Residents say city trying to inflate property taxes
By Kevin Dayton
Advertiser Capitol Bureau Chief
The city's new property tax assessments have upset some homeowners, who suspect the city may be inflating estimates of the value of their homes to boost tax collections.
One example was Lawrence Dunbar, a retired Kaimuki homeowner. He said the city now estimates his three-bedroom home, excluding land, to be worth $86,200, more than double the city's assessed value of the structure last year.
Dunbar said he hasn't made improvements to the 60-year-old house since he added a carport nearly 15 years ago, so he wondered about the sudden surge in the city estimate of its worth.
"Even if the city's trying to get more revenue, it's kind of too much," Dunbar said.
City officials said the increase in assessed values this year was caused by rising real estate prices, not by any change in how the city estimates property values.
Still, the higher assessments aren't likely to please property owners. Assuming the city leaves tax rates where they are, Dunbar said the higher assessment will boost his property tax bill from $278 last year to $438 for the coming year, a 57 percent increase.
City Councilman John Henry Felix said he had received several calls yesterday from Windward area property owners such as Dunbar, and said he plans to discuss the matter in a meeting today with Mayor Jeremy Harris.
Council staff said complaints about assessed valuations are routine at this time each year as property owners receive their new tax assessment notices. The city mailed out 260,000 notices last week telling homeowners how much the city believes their properties are worth.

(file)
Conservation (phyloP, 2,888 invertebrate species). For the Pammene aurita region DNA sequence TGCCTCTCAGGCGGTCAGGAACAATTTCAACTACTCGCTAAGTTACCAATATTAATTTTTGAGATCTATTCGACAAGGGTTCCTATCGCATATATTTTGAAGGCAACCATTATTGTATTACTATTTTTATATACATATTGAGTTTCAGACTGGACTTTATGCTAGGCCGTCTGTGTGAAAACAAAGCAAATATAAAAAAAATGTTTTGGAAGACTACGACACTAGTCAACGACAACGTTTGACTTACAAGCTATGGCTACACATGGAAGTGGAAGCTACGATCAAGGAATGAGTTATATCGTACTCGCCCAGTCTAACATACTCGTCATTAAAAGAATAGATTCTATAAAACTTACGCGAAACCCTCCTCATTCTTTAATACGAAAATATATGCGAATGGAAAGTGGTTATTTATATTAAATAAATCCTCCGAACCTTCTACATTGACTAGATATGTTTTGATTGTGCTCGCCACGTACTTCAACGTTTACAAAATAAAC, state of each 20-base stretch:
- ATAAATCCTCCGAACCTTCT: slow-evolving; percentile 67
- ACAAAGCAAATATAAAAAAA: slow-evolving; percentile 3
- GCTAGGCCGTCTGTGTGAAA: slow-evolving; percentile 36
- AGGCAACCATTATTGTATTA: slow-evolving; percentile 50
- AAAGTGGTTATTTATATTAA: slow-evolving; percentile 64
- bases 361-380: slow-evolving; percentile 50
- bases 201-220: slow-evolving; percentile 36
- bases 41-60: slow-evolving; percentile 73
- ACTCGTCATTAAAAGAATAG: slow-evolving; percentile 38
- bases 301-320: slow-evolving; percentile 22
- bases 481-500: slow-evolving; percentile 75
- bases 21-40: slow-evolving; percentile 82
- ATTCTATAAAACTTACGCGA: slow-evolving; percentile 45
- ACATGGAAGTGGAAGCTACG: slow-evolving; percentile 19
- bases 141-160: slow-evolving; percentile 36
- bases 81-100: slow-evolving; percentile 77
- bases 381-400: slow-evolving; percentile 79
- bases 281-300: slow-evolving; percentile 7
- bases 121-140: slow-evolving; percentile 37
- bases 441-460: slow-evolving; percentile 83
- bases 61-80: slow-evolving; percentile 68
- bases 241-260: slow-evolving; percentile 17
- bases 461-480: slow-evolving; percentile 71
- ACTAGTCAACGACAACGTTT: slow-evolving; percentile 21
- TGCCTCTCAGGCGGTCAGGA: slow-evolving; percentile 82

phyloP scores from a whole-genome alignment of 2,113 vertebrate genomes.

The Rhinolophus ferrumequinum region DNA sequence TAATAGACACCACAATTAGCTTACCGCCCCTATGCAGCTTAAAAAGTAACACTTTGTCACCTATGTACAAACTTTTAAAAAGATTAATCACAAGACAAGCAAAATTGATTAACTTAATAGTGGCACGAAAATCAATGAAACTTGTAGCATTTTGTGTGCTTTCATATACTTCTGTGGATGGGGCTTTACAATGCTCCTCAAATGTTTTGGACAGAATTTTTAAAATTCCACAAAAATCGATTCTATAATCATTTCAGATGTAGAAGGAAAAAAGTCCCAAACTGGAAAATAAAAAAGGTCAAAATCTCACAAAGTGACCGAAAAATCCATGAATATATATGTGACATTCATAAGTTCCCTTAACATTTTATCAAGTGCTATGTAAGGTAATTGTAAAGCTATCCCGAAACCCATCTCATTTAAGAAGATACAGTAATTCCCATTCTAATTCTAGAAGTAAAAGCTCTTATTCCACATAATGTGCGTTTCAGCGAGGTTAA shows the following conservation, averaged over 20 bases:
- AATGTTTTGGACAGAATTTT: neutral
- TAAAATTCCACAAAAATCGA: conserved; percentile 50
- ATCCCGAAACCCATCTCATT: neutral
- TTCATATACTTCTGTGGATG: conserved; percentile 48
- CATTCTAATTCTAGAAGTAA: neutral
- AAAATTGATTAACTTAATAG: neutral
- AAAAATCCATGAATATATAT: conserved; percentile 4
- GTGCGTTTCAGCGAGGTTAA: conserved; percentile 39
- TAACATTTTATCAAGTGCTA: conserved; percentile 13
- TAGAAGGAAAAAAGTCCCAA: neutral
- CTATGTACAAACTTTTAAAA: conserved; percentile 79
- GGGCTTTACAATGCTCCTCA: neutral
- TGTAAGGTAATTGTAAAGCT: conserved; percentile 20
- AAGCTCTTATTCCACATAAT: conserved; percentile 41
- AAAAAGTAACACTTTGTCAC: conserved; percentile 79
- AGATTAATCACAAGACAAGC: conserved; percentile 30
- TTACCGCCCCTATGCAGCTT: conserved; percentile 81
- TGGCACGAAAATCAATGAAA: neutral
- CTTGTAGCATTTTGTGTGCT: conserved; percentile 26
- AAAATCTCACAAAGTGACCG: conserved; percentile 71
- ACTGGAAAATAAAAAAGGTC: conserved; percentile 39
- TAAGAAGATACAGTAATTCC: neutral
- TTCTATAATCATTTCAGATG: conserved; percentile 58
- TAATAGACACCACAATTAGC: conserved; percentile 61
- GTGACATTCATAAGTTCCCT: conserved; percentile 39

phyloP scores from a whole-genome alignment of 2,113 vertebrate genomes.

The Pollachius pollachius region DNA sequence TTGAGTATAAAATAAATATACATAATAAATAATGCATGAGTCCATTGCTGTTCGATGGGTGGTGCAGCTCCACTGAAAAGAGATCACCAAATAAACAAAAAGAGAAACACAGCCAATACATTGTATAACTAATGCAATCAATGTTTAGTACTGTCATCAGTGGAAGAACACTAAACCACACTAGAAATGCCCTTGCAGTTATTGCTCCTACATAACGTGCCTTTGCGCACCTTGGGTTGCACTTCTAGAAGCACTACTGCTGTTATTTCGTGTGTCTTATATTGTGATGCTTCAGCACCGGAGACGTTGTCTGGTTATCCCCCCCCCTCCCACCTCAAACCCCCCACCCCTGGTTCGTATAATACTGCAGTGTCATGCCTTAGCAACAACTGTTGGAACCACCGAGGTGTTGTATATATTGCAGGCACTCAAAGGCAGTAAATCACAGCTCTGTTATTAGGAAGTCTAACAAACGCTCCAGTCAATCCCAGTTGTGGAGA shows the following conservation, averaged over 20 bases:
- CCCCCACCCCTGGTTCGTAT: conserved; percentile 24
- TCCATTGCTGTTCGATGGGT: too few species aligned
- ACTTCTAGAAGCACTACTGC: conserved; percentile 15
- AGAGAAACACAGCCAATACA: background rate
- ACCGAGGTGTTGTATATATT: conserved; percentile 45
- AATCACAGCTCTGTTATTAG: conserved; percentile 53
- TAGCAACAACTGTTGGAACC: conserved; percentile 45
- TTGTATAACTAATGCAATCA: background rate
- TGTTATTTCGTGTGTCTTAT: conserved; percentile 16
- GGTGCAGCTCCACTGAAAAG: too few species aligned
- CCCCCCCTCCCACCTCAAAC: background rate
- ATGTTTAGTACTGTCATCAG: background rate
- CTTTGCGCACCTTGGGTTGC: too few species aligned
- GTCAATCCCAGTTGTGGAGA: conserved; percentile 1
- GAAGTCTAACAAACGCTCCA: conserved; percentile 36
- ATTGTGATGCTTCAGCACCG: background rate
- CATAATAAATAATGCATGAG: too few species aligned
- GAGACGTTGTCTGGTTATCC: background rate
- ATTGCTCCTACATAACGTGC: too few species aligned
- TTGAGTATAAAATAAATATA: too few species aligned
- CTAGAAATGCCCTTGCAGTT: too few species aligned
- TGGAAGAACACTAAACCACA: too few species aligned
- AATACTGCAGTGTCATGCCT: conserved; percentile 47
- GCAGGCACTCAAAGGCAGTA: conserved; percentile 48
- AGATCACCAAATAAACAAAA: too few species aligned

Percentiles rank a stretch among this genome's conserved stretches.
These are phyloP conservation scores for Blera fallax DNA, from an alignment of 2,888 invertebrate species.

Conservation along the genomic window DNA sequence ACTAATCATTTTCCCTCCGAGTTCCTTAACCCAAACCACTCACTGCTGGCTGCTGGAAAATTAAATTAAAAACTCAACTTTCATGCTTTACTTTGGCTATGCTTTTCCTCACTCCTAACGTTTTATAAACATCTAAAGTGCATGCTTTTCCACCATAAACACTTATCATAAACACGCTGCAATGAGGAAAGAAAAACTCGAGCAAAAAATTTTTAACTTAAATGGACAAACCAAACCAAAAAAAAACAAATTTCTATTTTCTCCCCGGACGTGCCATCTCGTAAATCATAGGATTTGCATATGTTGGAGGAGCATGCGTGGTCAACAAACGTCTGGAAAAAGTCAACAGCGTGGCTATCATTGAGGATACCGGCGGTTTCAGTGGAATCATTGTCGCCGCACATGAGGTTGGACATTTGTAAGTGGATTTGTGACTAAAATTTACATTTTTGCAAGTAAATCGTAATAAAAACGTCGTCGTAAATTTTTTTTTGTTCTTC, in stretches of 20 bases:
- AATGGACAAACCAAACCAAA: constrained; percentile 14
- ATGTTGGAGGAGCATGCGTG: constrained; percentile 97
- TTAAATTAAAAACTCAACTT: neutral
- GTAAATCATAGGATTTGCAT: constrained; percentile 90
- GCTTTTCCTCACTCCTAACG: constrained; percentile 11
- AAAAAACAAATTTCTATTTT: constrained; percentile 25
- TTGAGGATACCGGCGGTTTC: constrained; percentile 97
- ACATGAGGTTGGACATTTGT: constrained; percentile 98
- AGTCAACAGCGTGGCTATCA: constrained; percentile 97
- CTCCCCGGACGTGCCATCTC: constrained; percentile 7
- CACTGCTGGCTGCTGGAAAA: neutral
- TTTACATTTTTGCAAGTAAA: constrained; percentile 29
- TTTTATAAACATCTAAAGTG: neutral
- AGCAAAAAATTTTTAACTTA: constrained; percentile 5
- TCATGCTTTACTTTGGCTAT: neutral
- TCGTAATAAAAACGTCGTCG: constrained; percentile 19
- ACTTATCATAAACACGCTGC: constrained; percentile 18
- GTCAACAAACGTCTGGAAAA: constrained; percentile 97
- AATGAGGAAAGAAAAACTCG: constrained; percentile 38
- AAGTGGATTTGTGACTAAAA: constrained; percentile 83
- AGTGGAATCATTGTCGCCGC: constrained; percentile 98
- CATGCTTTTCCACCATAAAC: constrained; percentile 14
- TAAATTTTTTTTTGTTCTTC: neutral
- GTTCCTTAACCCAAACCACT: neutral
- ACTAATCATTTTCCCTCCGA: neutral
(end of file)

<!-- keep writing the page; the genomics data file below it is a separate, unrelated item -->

The city Real Property Assessment Division received about the same number of complaints this year as last, with most people asking why their assessments had increased, said city spokeswoman Carol Costa.
Overall property assessments increased by $4 billion, from $85.1 billion last year. It is the first time since 1994 that overall assessments increased.
Single-family home assessments accounted for about $3.1 billion of the increase; multi-family structures accounted for another $605 million, city officials said.
City tax bills are calculated by taking the taxable value of land and improvements and multiplying it by a tax rate set by the City Council each spring, subject to approval by the mayor.
As city estimates of property values rise, city tax collections and many property owners' tax bills will also increase unless the mayor and council act to reduce rates.
The city is confronting an extremely tight budget year. Felix said he doubts the Harris administration would abruptly adjust the method it uses to assign values to homes. To do so would be "unfair, it's not equitable," Felix said. "You can't change the rules to suit your purpose."
The assessment process needs to be consistent, and the City Council should be consulted about any change in the method of estimating property values, he said.
Reach Kevin Dayton at firstname.lastname@example.org or 525-8070.